"I am again appalled that you have decided to sell children on the concept of war-through-baseball. "Dog Tags for Kids" on military opening day? You do realize, I'm sure, that Dog Tags are used to identify the corpses of dead soldiers. Why would you give away these items to children? ... [W]hy do you associate the enjoyable afternoon past-time of baseball with the gruesome world of dead soldiers and camo jerseys?Fulton has posted a petition asking the Padres to stop associating baseball with war.
"OK, so you want to honor veterans — no issue there. How about starting with the homeless vets that are herded out of eyeshot from Petco Park? Shouldn't we take care of those men and women before recruiting new eight-year-olds to serve as cannon fodder?"
Here are seven of the promotions the team with a religious friar as part of their logo will have in 2011:
April 10 – Military Opening DayLast June, I posted my opinions about the Red Sox's association with various military causes and promotions, so I won't repeat them here.
May 22 - US Navy Recognition Day
June 12 - US Army Recognition Day
June 26 - US Marine Corps Recognition Day
July 31 - US Coast Guard Recognition Day
August 21 - National Guard Recognition Day
September 18 - US Air Force Recognition Day
San Diego is very connected to the US military. The area contains numerous Marine Corps, Navy, and Coast Guard bases and stations, and its harbour contains one of the world's largest naval fleets. Approximately one-fourth of all jobs in the San Diego area are connected to the military, and the county is home to the largest number of military retirees anywhere in the United States.
The Padres proudly call themselves the "Team of the Military" and boast that they "provide more programs and support for the military than any ... professional sports franchise in the country". In 1996, the Padres became the first national sports team to have an annual military appreciation event. When large groups from the nearby Marine Corps Recruit Depot attend games, the Marine Hymn is played during a special Fourth Inning Stretch. The team now wears camouflage uniforms for every Sunday home game. All of the 2011 military promotions mentioned above are on Sundays, when families are more likely to take kids to the ball park.
The US Department of Defense spends more than $2.6 billion each year on recruitment, much of it targeting teenagers. Under the No Child Left Behind Act of 2002, every US high school was required to give students' names, addresses and phone numbers to the military or face the loss of all federal aid. Since most schools need those funds to survive, military recruiters are now in 95% of US high schools. (See also this November 2004 Globe article) The Army's "School Recruiting Program Handbook" offers suggestions to maximize enlistment, such as:
Be so helpful and so much a part of the school scene that you are in constant demand.For the past five years, the Defense Department has been compiling a comprehensive database of personal and private information about every American between the ages of 16 and 25. According to Major Johannes Paraan, the head Army recruiter for Vermont and northeastern New York:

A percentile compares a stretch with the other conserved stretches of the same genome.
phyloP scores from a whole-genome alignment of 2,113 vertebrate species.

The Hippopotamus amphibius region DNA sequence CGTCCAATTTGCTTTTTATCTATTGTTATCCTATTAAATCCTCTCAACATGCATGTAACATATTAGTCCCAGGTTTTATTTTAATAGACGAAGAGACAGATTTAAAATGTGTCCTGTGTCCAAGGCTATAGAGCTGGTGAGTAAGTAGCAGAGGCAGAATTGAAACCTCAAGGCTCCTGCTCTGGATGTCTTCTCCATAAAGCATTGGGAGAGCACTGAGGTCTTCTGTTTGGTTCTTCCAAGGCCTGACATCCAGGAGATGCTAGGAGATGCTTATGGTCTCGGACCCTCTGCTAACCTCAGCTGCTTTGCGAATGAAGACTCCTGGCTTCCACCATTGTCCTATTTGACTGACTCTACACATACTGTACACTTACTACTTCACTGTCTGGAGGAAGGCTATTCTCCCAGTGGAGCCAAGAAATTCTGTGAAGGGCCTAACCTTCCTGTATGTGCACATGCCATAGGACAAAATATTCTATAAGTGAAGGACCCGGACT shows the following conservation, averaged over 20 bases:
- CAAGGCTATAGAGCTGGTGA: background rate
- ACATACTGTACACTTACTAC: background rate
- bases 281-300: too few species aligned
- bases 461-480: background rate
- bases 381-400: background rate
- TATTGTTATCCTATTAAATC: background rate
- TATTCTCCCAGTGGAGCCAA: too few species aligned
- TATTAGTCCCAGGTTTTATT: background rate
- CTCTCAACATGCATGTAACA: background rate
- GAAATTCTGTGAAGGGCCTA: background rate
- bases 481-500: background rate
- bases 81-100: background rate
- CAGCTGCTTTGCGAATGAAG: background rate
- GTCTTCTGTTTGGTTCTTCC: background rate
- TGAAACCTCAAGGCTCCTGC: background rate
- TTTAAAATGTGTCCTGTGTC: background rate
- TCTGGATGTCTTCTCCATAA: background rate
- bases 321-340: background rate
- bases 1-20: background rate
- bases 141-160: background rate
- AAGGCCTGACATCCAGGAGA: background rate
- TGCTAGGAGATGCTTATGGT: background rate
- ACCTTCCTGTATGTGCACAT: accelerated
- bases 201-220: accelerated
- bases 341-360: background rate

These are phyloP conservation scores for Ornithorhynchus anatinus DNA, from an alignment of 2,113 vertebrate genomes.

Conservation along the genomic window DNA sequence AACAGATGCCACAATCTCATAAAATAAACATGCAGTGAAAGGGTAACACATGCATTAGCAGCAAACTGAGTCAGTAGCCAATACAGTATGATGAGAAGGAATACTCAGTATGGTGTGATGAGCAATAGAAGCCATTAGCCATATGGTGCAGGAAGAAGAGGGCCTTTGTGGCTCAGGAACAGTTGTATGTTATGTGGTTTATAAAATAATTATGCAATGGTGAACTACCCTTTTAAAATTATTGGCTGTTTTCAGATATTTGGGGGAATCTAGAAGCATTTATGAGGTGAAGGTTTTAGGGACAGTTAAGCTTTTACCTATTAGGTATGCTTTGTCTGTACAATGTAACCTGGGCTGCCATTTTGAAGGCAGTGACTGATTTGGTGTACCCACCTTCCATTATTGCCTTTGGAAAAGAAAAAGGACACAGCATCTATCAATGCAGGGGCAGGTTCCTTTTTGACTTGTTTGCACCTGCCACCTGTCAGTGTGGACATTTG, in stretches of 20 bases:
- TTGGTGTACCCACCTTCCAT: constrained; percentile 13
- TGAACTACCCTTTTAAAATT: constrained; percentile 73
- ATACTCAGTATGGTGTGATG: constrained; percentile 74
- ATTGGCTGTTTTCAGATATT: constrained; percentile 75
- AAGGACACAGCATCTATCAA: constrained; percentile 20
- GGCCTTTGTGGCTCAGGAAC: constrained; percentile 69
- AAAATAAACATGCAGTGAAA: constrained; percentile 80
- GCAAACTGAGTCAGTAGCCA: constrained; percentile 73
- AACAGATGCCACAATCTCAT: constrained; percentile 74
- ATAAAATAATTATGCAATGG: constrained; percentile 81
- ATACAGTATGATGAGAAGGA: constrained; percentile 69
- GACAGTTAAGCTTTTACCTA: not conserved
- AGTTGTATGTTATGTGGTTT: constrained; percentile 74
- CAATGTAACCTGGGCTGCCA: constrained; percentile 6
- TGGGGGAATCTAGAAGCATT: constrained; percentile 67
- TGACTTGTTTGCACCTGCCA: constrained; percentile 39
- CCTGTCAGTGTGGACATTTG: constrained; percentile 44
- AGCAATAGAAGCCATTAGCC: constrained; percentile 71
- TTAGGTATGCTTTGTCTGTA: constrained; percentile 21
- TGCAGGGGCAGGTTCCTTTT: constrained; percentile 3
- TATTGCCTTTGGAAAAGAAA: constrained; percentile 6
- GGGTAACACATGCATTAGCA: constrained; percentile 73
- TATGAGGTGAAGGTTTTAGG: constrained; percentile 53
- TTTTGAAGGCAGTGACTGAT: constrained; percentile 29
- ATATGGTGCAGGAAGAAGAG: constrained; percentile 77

Deliver donuts and coffee for the faculty once a month.
Hispanic Heritage Month (in September). Participate in events as available.
The only thing that will get us to stop contacting the family is if they call their congressman. Or maybe if the kid died, we'll take them off our list.
Just as advertising has been crammed into every nook and crevice of televised baseball games, the glamorization and ubiquity of the military throughout American culture (and baseball) has become our default setting.
No game begins without the singing of at least one national anthem, "God Bless America" is played on special occasions (stay in your seat!), there are military flyovers on Opening Day, and veterans or military officers are often chosen to throw out the first pitch or are interviewed in the TV or radio booth during the game.
None of this is biased, of course, or should be construed in any way as a political statement. In fact, it's apolitical. It's simply our normal, default setting. It's only when someone asks when a peace activist will throw out a first pitch or raises even a slight objection to any of the on-going wars that everything changes. Suddenly, the atmosphere has become horribly politicized! Why can't fans enjoy a relaxed afternoon of baseball and applaud as the PA announcer thanks the attending veterans for "defending our freedoms" and "protecting our way of life" without having to think at all about politics?
And obviously, you can forget completely about asking why a country teetering on bankruptcy is spending over $10,000,000,000 of taxpayer dollars every single month for no reason other than empire and corporate profit. In the US and (to a lesser extent) Canadian mainstream media, it is strictly taboo to have a conversation about the true nature of any military action. That inability or unwillingness to discuss topics like adults is not limited to the military, of course. We cannot have a reasoned conversation about anything: race, sex, poverty, immigration, etc.
I hope Kap Fulton's petition gets a lot of visibility between now and the start of the season. I support it wholeheartedly. If you agree that the San Diego Padres -- or any professional sports team -- should not act as a promotional arm of the military, especially when it comes to children, please sign the petition and forward it everywhere you can.